I consider Breath of the Wild one of the “dark” Zelda games. I don’t think it’s gritty, like Twilight Princess tries to be. No, it’s like Majora’s Mask; light in appearance, but heavy in themes and subject-matter, though with these two in particular perhaps “darker” is a better word than just “dark”. Majora’s Mask was, at its core, a story about friendship and connection told through characters who had lost those things, and it also related this theme through stories involving death and healing. For its anniversary, I’d like to talk about what, in my eyes, is Breath of the Wild’s theme — loneliness — and the special characters who I think serve a surprising role eliciting it.
The theme didn’t hit me right away. When I set out from the Shrine of Resurrection, I didn’t really expect to see anyone right away, seeing as how I was clearly in the middle of the wilderness… but I still did. The Old Man greets you almost immediately, just as he does in the original Legend of Zelda. No, the moment when I began to feel lonely came shortly after… which I think in itself is significant considering I had only just met someone. It was when I arrived at the Temple of Time, after wandering in there amid the ruins of an important and familiar place, and hearing its piano notes — so sparse that you might be forgiven for not realizing they play the familiar Song of Time — that I suddenly felt very, very alone in a way I had never felt before while playing a Zelda game. I turned to the nearest person in my house, and I was compelled to say, with some surprise: “This is a lonely game.”
Breath of the Wild puts you in the midst of a massive world, but despite filling it with more proper settlements and homes than any other Zelda game, they are spread far apart in a quiet world populated mostly by animals, monsters, and slow, solitary piano notes. It’s a story where all of the key players that Link knew, your friends and allies and mentors, are all dead, except for the one who’s locked away in a seemingly-impenetrable evil stronghold (is it any wonder that journeying to rescue Zelda is marked by the soundtrack’s departure from lonely piano to a veritable anthem?) Even when I did encounter another person on the way to Kakariko Village, they were an equally lonely, concerned soldier who was just glad to have another person to talk to. But the feeling of loneliness did lessen when I reached Kakariko, as I imagine it did for most players upon reaching whichever settlement they first came across. The game didn’t stop feeling lonely for me, however; it just found a different way to make me feel it.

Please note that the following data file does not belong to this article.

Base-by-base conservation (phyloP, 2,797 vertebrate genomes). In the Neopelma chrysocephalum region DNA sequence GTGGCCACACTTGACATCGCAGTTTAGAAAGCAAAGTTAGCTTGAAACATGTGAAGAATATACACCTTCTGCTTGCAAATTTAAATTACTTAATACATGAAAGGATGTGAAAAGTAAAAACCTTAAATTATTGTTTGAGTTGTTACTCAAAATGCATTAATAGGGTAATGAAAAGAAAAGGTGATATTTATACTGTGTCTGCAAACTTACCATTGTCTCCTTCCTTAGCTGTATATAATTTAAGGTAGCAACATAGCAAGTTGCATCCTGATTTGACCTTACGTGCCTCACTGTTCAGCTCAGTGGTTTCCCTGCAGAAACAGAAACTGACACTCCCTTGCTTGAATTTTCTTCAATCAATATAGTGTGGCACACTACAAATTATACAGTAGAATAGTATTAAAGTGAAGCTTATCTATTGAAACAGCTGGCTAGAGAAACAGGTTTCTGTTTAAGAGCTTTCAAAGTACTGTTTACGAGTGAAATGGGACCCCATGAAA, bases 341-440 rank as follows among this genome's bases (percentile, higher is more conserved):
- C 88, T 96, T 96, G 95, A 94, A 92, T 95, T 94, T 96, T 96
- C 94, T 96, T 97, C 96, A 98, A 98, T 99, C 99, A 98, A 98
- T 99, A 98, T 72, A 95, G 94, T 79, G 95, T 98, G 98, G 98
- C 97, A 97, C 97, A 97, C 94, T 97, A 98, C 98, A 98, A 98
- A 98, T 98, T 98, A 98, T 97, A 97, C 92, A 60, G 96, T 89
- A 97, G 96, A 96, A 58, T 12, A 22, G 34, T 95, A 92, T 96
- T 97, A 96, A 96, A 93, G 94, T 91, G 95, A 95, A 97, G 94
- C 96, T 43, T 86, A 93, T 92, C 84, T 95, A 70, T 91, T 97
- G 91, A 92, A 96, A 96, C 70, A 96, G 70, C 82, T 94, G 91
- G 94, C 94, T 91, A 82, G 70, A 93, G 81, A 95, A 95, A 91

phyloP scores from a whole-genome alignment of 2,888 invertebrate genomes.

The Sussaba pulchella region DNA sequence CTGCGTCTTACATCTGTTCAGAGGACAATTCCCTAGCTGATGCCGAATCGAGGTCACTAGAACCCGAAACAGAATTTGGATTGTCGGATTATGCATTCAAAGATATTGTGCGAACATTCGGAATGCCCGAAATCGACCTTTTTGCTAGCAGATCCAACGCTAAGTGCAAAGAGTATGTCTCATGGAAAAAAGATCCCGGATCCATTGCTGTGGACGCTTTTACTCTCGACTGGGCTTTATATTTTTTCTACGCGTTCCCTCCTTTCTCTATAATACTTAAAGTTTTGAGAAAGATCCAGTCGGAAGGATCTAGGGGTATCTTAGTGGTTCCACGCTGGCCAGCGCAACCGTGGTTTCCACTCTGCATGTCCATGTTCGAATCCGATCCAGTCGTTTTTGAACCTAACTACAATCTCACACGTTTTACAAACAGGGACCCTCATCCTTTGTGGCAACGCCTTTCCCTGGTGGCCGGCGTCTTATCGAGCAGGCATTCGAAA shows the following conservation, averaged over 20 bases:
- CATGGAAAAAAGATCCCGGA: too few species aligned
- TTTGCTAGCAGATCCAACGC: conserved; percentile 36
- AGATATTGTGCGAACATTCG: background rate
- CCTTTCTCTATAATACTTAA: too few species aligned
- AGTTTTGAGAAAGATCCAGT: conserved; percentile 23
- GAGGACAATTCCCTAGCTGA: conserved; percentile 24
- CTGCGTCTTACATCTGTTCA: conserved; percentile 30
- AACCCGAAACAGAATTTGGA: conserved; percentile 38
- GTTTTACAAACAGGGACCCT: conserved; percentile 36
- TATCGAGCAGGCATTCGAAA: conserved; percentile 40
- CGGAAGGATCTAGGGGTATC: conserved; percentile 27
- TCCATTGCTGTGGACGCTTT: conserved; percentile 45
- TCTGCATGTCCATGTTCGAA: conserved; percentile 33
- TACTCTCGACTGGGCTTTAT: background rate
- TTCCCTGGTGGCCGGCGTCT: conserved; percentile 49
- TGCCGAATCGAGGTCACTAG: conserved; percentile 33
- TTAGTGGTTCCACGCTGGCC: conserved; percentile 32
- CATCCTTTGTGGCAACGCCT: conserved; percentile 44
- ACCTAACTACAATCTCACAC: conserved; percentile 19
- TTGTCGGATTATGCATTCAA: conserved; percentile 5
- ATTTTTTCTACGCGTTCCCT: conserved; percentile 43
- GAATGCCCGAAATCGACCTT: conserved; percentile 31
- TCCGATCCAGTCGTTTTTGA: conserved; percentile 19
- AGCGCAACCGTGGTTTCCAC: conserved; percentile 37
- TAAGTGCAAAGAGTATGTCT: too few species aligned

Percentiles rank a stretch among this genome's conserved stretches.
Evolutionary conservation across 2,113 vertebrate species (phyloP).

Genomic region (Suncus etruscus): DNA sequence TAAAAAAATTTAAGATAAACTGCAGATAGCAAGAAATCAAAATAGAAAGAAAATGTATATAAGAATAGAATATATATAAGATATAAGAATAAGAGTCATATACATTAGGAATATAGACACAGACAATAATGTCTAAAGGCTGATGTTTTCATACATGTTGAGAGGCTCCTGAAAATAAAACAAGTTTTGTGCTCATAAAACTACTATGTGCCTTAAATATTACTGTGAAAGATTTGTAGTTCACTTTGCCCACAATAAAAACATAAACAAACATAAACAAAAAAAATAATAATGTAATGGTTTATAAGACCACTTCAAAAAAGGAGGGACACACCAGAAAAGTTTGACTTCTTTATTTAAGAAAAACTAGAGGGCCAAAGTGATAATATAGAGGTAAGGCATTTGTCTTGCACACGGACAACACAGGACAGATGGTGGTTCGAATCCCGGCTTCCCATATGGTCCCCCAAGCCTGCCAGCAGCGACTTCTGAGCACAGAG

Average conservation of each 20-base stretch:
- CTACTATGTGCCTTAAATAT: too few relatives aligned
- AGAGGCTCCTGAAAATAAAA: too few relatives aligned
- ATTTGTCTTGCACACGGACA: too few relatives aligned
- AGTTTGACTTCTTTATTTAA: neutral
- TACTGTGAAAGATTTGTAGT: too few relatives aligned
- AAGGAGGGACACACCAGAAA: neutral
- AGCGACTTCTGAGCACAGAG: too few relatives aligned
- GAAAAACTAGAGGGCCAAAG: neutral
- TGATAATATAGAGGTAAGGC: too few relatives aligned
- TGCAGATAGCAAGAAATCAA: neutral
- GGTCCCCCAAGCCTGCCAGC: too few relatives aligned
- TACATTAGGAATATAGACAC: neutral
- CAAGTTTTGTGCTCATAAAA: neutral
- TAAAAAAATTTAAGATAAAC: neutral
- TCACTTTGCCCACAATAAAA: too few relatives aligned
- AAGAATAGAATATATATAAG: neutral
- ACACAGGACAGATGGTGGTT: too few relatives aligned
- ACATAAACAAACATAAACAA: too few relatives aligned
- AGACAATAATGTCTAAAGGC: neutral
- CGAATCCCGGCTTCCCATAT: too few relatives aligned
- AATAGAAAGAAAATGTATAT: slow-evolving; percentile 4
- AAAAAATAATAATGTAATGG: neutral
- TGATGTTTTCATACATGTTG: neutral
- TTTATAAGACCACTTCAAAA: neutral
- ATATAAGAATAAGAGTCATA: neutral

People in Kakariko warned me about the Yiga Clan, but it still surprised me when after having a weird conversation with a stranger on a road nearby the village, he said he was going to murder me. But it’s not just a cool surprise: I think that the looming threat of the Yiga Clan throughout the game is an important part of its loneliness. They might be agents of Calamity Ganon, but much more importantly, the Yiga are agents of the game’s central theme, advancing its influence even when one would think it ought to disappear.
There are ways you can feel lonely even among people. Anxiety, and distrust — not by any means lighthearted themes — are surefire ways. Breath of the Wild might begin in borderline solitude, but it quickly stops being empty; you’re soon surrounded by travelers and townsfolk, shopkeepers and quest-givers, all a part of Nintendo’s great pursuit to make the game brim with content. Most games would lose all sense of loneliness, but by injecting enemies among the normal NPCs of the game, enemies who hide in plain sight “disguised” as normal people, Breath of the Wild’s developers manage to relate a sense of isolation not only through actual solitude, but also through paranoia and distrust.
It’s not like this result is ironclad; this particular Zelda game is so open that it’s possible to bypass all of the lonely-feeling NPCs before running straight into the outgoing ones or full-on towns, not to mention it’s possible to wind up bypassing most or all Yiga Footsoldiers for long stretches of gameplay, let alone the fact that any individual player might not even find them intimidating enough for them to sow any real feeling of dread. I mean, I didn’t literally feel paranoid about them, because when gaming I tend to be very battle-hungry; even when I suspected someone of being Yiga I usually picked a fight with them anyway, and I would even crack jokes about not trusting certain characters who — sure enough — usually turned out to be assassins.